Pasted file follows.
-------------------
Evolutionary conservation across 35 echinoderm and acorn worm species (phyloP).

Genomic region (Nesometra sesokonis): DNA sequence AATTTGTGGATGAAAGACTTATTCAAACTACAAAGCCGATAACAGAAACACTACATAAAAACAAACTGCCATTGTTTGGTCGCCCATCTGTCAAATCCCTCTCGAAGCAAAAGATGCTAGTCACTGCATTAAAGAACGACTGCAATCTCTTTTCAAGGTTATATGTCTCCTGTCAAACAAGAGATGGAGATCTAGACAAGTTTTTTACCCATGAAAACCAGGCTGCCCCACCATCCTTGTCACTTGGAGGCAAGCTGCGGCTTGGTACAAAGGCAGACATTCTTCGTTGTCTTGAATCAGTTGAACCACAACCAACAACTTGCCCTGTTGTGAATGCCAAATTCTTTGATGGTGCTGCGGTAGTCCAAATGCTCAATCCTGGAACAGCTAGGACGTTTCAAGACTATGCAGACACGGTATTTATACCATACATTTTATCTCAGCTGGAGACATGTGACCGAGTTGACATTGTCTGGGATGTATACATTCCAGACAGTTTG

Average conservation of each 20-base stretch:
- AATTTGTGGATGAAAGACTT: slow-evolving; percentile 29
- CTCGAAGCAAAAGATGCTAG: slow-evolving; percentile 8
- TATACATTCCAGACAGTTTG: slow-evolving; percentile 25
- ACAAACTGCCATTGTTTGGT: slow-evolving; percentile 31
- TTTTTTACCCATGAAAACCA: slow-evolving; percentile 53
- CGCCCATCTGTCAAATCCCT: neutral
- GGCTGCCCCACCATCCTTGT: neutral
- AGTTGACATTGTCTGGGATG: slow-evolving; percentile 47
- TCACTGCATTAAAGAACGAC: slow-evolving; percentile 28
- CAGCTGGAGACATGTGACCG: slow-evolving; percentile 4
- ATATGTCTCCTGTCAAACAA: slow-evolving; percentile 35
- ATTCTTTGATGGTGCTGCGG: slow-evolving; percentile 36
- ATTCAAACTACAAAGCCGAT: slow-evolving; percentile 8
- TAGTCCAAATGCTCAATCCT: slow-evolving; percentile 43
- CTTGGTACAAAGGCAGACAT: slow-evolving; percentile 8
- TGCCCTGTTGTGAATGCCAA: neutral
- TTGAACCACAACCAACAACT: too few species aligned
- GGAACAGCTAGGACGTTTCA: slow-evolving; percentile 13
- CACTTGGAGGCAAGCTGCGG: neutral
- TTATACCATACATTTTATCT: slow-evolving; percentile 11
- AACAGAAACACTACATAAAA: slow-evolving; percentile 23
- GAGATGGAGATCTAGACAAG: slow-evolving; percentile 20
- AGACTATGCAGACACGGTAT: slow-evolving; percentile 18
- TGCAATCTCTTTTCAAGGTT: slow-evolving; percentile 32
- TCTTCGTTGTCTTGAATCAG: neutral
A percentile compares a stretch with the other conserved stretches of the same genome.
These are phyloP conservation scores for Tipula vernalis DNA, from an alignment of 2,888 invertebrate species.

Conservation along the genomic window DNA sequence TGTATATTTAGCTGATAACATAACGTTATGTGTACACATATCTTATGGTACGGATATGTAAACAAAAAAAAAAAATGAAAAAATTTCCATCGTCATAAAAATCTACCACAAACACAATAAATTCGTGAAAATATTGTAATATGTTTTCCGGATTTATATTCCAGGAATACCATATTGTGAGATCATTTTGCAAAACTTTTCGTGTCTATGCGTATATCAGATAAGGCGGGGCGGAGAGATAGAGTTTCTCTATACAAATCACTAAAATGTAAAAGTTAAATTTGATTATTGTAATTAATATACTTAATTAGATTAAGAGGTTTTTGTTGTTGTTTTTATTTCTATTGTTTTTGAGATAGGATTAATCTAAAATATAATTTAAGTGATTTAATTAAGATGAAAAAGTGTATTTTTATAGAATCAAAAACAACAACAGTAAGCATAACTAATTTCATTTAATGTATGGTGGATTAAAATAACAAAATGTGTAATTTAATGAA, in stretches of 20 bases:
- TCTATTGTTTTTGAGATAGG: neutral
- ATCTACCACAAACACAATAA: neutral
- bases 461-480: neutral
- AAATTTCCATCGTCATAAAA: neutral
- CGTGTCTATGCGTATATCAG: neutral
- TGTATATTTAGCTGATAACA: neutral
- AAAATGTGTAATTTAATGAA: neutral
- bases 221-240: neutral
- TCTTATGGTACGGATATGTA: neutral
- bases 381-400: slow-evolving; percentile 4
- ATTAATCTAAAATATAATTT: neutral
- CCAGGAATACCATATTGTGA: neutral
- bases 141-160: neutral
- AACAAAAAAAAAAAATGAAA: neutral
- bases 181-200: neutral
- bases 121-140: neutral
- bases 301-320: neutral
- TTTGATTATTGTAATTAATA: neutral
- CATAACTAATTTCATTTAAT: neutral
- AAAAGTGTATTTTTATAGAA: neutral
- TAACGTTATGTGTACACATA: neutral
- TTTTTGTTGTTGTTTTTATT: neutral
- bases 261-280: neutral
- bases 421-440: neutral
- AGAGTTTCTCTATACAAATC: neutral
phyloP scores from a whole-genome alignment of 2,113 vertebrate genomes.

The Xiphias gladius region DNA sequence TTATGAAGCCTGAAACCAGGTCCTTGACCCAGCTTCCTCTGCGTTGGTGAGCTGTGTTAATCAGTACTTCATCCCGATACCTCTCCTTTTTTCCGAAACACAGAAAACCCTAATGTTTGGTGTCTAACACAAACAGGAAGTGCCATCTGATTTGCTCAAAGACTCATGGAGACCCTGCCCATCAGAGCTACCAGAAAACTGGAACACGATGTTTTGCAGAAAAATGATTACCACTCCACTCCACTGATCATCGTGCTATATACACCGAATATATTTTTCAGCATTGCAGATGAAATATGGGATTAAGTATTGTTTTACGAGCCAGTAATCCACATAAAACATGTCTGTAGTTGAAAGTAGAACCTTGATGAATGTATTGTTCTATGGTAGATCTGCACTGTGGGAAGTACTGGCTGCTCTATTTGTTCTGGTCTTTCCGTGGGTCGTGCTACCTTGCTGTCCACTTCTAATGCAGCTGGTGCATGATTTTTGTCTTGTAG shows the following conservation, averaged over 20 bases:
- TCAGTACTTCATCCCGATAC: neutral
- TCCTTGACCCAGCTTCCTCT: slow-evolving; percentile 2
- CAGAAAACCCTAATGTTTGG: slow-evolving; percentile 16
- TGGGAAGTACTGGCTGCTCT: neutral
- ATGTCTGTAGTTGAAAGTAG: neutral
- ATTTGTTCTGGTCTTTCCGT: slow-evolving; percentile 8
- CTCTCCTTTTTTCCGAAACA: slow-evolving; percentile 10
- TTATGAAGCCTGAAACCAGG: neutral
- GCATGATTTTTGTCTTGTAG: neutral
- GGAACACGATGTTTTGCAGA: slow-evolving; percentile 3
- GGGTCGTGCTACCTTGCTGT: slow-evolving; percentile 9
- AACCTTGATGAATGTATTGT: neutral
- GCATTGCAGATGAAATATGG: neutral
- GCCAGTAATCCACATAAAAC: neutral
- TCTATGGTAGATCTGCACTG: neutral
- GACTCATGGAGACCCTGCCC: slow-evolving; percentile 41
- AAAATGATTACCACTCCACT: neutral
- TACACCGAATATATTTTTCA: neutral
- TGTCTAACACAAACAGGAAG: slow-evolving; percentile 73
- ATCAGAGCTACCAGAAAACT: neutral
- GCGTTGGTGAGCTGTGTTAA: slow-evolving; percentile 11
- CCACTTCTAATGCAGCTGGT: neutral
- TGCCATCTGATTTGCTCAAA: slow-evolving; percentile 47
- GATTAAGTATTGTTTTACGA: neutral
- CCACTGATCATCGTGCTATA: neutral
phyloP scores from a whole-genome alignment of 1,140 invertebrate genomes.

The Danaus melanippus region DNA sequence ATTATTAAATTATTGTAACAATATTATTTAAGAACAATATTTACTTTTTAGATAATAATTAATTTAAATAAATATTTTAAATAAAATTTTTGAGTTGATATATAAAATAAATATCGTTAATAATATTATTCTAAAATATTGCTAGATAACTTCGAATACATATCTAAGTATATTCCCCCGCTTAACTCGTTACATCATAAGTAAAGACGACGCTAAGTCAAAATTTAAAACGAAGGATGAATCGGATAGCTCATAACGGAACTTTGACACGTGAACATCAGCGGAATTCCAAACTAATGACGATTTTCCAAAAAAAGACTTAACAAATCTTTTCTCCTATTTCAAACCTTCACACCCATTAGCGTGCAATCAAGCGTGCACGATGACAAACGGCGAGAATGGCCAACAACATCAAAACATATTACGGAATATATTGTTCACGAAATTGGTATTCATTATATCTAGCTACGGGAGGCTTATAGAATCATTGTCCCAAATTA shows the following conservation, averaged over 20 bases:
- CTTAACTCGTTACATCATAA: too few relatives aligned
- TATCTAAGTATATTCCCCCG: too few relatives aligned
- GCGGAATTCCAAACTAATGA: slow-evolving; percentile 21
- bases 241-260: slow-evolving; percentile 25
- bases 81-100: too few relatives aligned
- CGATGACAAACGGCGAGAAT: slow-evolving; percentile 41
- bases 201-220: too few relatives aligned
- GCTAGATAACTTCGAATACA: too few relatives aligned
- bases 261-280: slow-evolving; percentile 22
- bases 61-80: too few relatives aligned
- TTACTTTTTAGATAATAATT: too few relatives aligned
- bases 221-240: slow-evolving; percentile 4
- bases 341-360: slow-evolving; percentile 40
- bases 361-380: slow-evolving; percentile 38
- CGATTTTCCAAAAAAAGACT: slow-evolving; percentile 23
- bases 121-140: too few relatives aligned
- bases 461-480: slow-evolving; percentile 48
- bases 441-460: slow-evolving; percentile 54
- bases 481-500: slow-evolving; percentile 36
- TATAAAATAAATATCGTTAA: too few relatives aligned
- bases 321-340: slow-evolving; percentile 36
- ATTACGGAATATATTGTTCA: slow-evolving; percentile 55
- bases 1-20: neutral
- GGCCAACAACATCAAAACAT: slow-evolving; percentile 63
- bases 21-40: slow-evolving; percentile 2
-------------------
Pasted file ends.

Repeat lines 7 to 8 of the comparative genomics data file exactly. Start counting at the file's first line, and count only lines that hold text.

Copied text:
- ACAAACTGCCATTGTTTGGT: slow-evolving; percentile 31
- TTTTTTACCCATGAAAACCA: slow-evolving; percentile 53